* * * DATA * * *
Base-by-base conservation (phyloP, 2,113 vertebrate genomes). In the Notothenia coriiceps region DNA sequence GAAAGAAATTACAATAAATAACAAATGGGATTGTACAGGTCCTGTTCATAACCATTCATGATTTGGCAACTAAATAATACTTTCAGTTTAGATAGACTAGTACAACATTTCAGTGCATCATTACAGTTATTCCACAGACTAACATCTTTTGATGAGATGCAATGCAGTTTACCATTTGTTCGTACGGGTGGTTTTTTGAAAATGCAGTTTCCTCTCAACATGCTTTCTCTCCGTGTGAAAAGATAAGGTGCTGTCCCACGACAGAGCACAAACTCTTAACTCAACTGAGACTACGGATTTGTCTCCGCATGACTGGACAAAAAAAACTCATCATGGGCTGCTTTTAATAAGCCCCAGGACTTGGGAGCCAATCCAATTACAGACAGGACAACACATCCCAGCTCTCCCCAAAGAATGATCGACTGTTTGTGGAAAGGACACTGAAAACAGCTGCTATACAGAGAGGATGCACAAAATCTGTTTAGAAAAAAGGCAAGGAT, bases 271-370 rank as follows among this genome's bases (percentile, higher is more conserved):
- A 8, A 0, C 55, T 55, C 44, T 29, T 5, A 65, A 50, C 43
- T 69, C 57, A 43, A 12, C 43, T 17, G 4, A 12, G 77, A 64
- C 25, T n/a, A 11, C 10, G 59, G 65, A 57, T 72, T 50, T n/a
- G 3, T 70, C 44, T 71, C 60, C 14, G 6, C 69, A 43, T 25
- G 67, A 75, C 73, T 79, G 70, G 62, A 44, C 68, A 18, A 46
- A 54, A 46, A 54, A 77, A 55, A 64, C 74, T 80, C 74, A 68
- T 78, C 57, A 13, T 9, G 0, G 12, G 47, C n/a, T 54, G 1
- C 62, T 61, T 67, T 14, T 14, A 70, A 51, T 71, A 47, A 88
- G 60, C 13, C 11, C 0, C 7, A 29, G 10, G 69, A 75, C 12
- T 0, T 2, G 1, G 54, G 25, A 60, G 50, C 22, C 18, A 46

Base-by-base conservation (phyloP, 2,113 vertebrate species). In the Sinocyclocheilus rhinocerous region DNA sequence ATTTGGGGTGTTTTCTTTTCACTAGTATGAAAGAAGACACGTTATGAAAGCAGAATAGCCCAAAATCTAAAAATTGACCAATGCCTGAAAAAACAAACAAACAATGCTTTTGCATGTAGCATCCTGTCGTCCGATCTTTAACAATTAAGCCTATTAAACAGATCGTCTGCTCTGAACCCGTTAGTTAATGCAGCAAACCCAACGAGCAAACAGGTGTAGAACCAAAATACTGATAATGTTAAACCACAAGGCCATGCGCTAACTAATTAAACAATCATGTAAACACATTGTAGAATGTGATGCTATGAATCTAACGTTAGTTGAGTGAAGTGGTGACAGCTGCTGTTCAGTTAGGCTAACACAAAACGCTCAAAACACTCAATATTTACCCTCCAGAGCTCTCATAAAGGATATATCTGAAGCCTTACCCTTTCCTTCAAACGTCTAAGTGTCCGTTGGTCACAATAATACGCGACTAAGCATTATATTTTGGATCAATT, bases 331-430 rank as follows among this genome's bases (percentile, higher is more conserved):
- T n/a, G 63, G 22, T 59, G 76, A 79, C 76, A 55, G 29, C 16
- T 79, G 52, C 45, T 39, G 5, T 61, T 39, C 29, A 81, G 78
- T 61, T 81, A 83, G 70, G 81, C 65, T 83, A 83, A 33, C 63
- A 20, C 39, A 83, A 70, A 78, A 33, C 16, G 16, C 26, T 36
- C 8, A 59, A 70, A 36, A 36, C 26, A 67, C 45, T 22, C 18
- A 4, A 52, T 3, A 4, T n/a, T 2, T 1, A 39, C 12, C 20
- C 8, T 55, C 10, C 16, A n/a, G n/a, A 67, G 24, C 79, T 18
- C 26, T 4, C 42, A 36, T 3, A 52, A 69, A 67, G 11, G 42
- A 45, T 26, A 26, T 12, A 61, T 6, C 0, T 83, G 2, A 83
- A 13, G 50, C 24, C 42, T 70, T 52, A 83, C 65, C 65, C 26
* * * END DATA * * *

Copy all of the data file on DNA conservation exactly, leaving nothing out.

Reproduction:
Base-by-base conservation (phyloP, 2,113 vertebrate genomes). In the Notothenia coriiceps region DNA sequence GAAAGAAATTACAATAAATAACAAATGGGATTGTACAGGTCCTGTTCATAACCATTCATGATTTGGCAACTAAATAATACTTTCAGTTTAGATAGACTAGTACAACATTTCAGTGCATCATTACAGTTATTCCACAGACTAACATCTTTTGATGAGATGCAATGCAGTTTACCATTTGTTCGTACGGGTGGTTTTTTGAAAATGCAGTTTCCTCTCAACATGCTTTCTCTCCGTGTGAAAAGATAAGGTGCTGTCCCACGACAGAGCACAAACTCTTAACTCAACTGAGACTACGGATTTGTCTCCGCATGACTGGACAAAAAAAACTCATCATGGGCTGCTTTTAATAAGCCCCAGGACTTGGGAGCCAATCCAATTACAGACAGGACAACACATCCCAGCTCTCCCCAAAGAATGATCGACTGTTTGTGGAAAGGACACTGAAAACAGCTGCTATACAGAGAGGATGCACAAAATCTGTTTAGAAAAAAGGCAAGGAT, bases 271-370 rank as follows among this genome's bases (percentile, higher is more conserved):
- A 8, A 0, C 55, T 55, C 44, T 29, T 5, A 65, A 50, C 43
- T 69, C 57, A 43, A 12, C 43, T 17, G 4, A 12, G 77, A 64
- C 25, T n/a, A 11, C 10, G 59, G 65, A 57, T 72, T 50, T n/a
- G 3, T 70, C 44, T 71, C 60, C 14, G 6, C 69, A 43, T 25
- G 67, A 75, C 73, T 79, G 70, G 62, A 44, C 68, A 18, A 46
- A 54, A 46, A 54, A 77, A 55, A 64, C 74, T 80, C 74, A 68
- T 78, C 57, A 13, T 9, G 0, G 12, G 47, C n/a, T 54, G 1
- C 62, T 61, T 67, T 14, T 14, A 70, A 51, T 71, A 47, A 88
- G 60, C 13, C 11, C 0, C 7, A 29, G 10, G 69, A 75, C 12
- T 0, T 2, G 1, G 54, G 25, A 60, G 50, C 22, C 18, A 46

Base-by-base conservation (phyloP, 2,113 vertebrate species). In the Sinocyclocheilus rhinocerous region DNA sequence ATTTGGGGTGTTTTCTTTTCACTAGTATGAAAGAAGACACGTTATGAAAGCAGAATAGCCCAAAATCTAAAAATTGACCAATGCCTGAAAAAACAAACAAACAATGCTTTTGCATGTAGCATCCTGTCGTCCGATCTTTAACAATTAAGCCTATTAAACAGATCGTCTGCTCTGAACCCGTTAGTTAATGCAGCAAACCCAACGAGCAAACAGGTGTAGAACCAAAATACTGATAATGTTAAACCACAAGGCCATGCGCTAACTAATTAAACAATCATGTAAACACATTGTAGAATGTGATGCTATGAATCTAACGTTAGTTGAGTGAAGTGGTGACAGCTGCTGTTCAGTTAGGCTAACACAAAACGCTCAAAACACTCAATATTTACCCTCCAGAGCTCTCATAAAGGATATATCTGAAGCCTTACCCTTTCCTTCAAACGTCTAAGTGTCCGTTGGTCACAATAATACGCGACTAAGCATTATATTTTGGATCAATT, bases 331-430 rank as follows among this genome's bases (percentile, higher is more conserved):
- T n/a, G 63, G 22, T 59, G 76, A 79, C 76, A 55, G 29, C 16
- T 79, G 52, C 45, T 39, G 5, T 61, T 39, C 29, A 81, G 78
- T 61, T 81, A 83, G 70, G 81, C 65, T 83, A 83, A 33, C 63
- A 20, C 39, A 83, A 70, A 78, A 33, C 16, G 16, C 26, T 36
- C 8, A 59, A 70, A 36, A 36, C 26, A 67, C 45, T 22, C 18
- A 4, A 52, T 3, A 4, T n/a, T 2, T 1, A 39, C 12, C 20
- C 8, T 55, C 10, C 16, A n/a, G n/a, A 67, G 24, C 79, T 18
- C 26, T 4, C 42, A 36, T 3, A 52, A 69, A 67, G 11, G 42
- A 45, T 26, A 26, T 12, A 61, T 6, C 0, T 83, G 2, A 83
- A 13, G 50, C 24, C 42, T 70, T 52, A 83, C 65, C 65, C 26